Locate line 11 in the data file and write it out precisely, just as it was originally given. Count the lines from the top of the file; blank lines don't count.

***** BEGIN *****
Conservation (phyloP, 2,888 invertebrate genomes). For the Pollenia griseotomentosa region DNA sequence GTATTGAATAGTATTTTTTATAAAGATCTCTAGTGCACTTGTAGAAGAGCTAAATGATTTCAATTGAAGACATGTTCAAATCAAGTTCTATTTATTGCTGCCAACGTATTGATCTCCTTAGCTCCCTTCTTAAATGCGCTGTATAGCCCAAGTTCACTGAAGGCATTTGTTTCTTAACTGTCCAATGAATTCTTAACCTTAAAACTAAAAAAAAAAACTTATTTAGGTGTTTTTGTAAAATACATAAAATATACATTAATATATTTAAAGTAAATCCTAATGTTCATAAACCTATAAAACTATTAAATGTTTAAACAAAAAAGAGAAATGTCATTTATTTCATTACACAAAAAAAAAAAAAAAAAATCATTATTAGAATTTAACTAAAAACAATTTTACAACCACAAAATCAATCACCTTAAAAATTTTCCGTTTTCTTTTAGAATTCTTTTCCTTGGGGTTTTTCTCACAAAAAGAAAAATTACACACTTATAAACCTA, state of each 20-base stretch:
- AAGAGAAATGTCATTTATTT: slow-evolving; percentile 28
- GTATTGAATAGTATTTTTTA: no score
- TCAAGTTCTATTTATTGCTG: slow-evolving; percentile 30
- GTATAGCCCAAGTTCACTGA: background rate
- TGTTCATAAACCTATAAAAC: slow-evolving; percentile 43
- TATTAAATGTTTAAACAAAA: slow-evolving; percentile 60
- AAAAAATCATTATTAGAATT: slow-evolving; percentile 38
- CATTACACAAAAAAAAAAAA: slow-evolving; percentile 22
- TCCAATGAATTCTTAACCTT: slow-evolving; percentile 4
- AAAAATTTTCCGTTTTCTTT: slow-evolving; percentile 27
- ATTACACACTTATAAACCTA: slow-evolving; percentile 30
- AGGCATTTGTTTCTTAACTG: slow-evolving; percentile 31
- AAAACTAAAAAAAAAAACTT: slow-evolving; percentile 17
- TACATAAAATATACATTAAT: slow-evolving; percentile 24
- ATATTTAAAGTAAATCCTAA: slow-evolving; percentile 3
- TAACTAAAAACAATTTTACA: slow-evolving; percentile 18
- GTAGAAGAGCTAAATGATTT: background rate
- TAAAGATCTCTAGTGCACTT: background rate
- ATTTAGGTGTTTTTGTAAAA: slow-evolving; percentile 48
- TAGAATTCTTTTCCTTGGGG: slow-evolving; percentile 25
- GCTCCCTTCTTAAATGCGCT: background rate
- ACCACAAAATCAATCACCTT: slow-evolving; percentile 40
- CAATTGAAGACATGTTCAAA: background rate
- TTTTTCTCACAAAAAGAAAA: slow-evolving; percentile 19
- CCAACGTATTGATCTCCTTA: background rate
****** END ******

- AAAAATTTTCCGTTTTCTTT: slow-evolving; percentile 27